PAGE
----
NCF Nation: Brandon Washington

ESPN.com is releasing its preseason all-conference teams today. You’ll notice this one has a few differences in it from what was voted on at ACC’s media days. Here are the ACC players who get my vote:

OFFENSE

WR Conner Vernon, Duke

WR Dwight Jones, North Carolina

TE George Bryan, NC State

T Blake DeChristopher, Virginia Tech

T Andrew Datko, Florida State

G Brandon Washington, Miami

G Omoregi Uzzie, Georgia Tech

C Dalton Freeman, Clemson

QB Danny O’Brien, Maryland

RB Montel Harris, Boston College

RB David Wilson, Virginia Tech

DEFENSE

DE Quinton Coples, North Carolina

DE Brandon Jenkins, Florida State

DT Tydreke Powell, North Carolina

DT Brandon Thompson, Clemson

LB Luke Kuechly, Boston College

LB Sean Spence, Miami

LB Kenny Tate, Maryland

CB Chase Minnifield, Virginia

CB Jayron Hosley, Virginia Tech

S Ray-Ray Armstrong, Miami

S Eddie Whitley, Virginia Tech

SPECIAL TEAMS

PK Will Snyderwine, Duke

P Shawn Powell, Florida State

SP Greg Reid, Florida State
I know there are many ACC enthusiasts out there who will be saddened to hear that I am not going to rank the offensive linemen by position (centers, guards and tackles). Instead, I’m going to put them all together and just rank the top 10 offensive linemen in the ACC this year.

[+] EnlargeBrandon Washington
Jamie Sabau/Getty ImagesBrandon Washington started every game last season and was credited with 56 pancake blocks.
1. Brandon Washington, Miami: He was one of three offensive linemen to start all 13 games last year and finished second on the team with 56 pancake blocks. He graded out at 99 percent against Pittsburgh, the highest grade of any starter all season, and 95 percent against Virginia Tech.

2. Andrew Datko, Florida State: He has played his entire career at left tackle, where he has protected the quarterbacks' blind side extremely well. He allowed just one sack in 11 games (all starts) last year, stifling heralded pass-rushers from Oklahoma, Miami, Clemson, Florida and Virginia Tech. He was penalized just three times and had only five missed assignments in 691 snaps. Datko's season average grade of 87 was second on the team only to Rodney Hudson.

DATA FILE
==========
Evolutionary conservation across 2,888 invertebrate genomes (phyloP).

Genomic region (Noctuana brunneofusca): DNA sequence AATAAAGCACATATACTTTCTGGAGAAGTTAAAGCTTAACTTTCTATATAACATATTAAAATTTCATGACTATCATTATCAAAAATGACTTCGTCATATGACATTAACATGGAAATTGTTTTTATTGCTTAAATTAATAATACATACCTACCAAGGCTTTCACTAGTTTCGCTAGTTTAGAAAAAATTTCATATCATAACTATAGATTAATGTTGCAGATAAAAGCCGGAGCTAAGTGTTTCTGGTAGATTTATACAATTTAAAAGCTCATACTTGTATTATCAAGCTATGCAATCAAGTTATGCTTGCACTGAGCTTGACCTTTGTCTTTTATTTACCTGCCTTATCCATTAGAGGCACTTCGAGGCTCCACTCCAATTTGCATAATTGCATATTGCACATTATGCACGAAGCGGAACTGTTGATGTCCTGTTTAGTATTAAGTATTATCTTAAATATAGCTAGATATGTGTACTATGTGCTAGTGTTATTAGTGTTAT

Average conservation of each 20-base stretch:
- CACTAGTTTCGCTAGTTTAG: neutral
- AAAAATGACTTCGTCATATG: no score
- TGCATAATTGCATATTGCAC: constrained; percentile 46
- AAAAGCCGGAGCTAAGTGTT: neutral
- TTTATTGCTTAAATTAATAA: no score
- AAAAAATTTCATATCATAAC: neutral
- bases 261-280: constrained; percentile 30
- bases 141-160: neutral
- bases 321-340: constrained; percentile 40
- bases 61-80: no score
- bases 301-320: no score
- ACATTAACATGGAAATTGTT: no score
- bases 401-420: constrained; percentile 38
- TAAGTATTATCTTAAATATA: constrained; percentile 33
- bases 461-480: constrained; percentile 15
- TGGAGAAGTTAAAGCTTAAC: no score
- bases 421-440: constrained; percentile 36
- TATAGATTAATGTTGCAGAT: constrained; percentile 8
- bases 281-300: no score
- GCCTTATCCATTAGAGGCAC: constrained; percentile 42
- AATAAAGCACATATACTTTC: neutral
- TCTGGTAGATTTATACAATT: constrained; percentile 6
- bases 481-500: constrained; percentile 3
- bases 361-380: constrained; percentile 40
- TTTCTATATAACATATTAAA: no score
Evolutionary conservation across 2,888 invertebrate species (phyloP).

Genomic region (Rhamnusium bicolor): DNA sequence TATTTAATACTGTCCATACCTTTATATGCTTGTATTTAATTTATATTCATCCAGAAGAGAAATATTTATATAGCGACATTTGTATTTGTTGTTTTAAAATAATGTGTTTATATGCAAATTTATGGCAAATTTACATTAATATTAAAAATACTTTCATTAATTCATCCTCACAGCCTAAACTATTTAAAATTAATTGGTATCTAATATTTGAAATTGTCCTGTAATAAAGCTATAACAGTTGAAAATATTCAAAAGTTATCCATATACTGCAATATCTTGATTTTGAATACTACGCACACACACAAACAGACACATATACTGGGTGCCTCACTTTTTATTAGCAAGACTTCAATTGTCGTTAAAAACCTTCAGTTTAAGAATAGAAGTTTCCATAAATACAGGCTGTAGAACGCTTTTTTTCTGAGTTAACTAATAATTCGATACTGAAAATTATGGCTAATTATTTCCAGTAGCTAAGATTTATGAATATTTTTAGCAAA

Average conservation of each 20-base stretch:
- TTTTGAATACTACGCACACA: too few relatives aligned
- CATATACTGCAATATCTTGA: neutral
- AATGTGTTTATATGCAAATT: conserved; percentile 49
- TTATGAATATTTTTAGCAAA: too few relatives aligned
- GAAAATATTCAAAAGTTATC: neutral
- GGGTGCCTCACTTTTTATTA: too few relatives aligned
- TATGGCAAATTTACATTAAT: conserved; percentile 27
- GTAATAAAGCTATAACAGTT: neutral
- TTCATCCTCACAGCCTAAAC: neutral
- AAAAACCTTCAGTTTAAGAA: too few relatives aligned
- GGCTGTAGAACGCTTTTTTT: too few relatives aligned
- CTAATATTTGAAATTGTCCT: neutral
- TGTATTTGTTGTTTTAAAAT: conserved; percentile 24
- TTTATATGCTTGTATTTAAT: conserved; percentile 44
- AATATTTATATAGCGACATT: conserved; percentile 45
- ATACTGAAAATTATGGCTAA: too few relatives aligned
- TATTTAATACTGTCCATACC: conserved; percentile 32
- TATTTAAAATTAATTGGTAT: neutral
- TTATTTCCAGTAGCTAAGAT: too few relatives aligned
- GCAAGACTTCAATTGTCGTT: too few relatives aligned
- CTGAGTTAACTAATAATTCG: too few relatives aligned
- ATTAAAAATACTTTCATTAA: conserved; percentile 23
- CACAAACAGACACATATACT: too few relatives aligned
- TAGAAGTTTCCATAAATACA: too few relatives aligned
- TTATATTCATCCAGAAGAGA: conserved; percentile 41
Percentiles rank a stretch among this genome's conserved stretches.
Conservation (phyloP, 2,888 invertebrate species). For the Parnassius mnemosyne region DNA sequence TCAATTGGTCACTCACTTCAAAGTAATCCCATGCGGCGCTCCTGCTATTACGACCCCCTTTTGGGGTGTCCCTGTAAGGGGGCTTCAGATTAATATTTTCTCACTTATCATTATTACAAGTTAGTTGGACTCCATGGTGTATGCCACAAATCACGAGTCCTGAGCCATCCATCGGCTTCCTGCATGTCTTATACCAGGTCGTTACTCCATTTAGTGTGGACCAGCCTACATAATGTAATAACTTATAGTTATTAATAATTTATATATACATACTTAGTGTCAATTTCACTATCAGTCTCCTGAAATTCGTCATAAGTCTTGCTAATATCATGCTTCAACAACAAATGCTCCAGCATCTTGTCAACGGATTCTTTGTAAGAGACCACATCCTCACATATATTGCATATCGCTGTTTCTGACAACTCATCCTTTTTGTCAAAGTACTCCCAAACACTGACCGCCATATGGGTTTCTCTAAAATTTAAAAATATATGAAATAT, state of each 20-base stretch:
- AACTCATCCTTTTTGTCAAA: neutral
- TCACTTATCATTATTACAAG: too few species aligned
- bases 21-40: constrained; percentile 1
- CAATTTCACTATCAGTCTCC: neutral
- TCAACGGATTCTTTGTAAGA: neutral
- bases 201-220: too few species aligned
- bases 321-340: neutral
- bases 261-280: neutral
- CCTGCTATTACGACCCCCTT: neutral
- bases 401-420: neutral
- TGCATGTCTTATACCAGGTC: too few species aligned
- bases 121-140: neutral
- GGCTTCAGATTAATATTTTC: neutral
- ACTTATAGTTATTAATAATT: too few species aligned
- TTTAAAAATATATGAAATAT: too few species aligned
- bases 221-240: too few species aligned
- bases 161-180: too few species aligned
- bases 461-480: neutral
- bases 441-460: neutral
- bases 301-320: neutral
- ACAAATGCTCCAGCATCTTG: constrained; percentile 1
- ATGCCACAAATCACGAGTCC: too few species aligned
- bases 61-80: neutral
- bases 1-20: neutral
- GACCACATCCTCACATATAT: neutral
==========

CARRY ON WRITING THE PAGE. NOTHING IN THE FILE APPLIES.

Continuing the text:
3. Blake DeChristopher, Virginia Tech: He’s the veteran on the offensive line, with 37 career starts. He was a second-team All-ACC selection at tackle last fall when he graded out at 83 percent with a team-leading 59 knockdown blocks.

4. Jonathan Cooper, North Carolina: He is the veteran on the line with 22 career starts. He started all 13 games last year and played a team-high 875 snaps. He led the Tar Heels in knockdown blocks for the second straight year with 55. He graded out at 83 percent, tied with James Hurst for the best on the team.

5. Jaymes Brooks, Virginia Tech: He’s entering his third season as starting right guard, and is powerful and explosive. He had a season-high nine knockdowns against Florida State in the ACC championship game, and eight in the opener against Boise State.

6. Dalton Freeman, Clemson: He has started each of the past 22 games at center and finished second on the team with 58 knockdown blocks. He allowed just two sacks and was third on the team with a grade of 80.6 percent. He led the team in knockdown blocks in six games and four of the last seven.

7. James Hurst, North Carolina: He was one of the top freshmen in the country last year, and made an immediate impact with 12 starts at left tackle. He was third on the team with 33 knockdown blocks and tied with Cooper for a team-high grade of 83 percent.

8. Omoregie Uzzi, Georgia Tech: He was a second-team all-conference guard last year and started all 12 games he played in. He’s strong, has good lateral quickness, and has become more fundamentally sound. He should be the leader of the line this year.

9. Zebrie Sanders, Florida State: He started all 14 games last year and was the only Seminole lineman credited with at least one knockdown block in 13 of 14 games. He finished second on the team with 37 knockdown blocks, and had a season average grade of 81 percent, which was the best of his career. He ranks third among all FSU linemen with 37 career starts, including 23 consecutive.

10. Landon Walker, Clemson: He has played in 39 games (35 starts). Last year he had 30 knockdowns, at least one in every game, and had five and a team-high 87 percent grade against Auburn.
Ranking offensive linemen is not easy. But hey, either is being an offensive lineman. Here are your best "big uglies."

1. North Carolina: Three starters and one part-time starter return from last year’s team, and this line could be the biggest and best since Butch Davis was hired. Guard Jonathan Cooper (22 starts), center Cam Holland (20) and tackle James Hurst (12) have combined for 54 career starts. Travis Bond has four starts and is the leading candidate to take over at the other guard position.

2. Miami: The Canes return nine of their top 10 offensive linemen including four starters from last year, and Joel Figueroa was granted a sixth season of eligibility. Even with the coaching change, the Canes should be strong up front. Center Tyler Horn is a veteran, Brandon Washington is a difference-maker, and there’s enough competition that Seantrel Henderson spent most of the spring as a backup.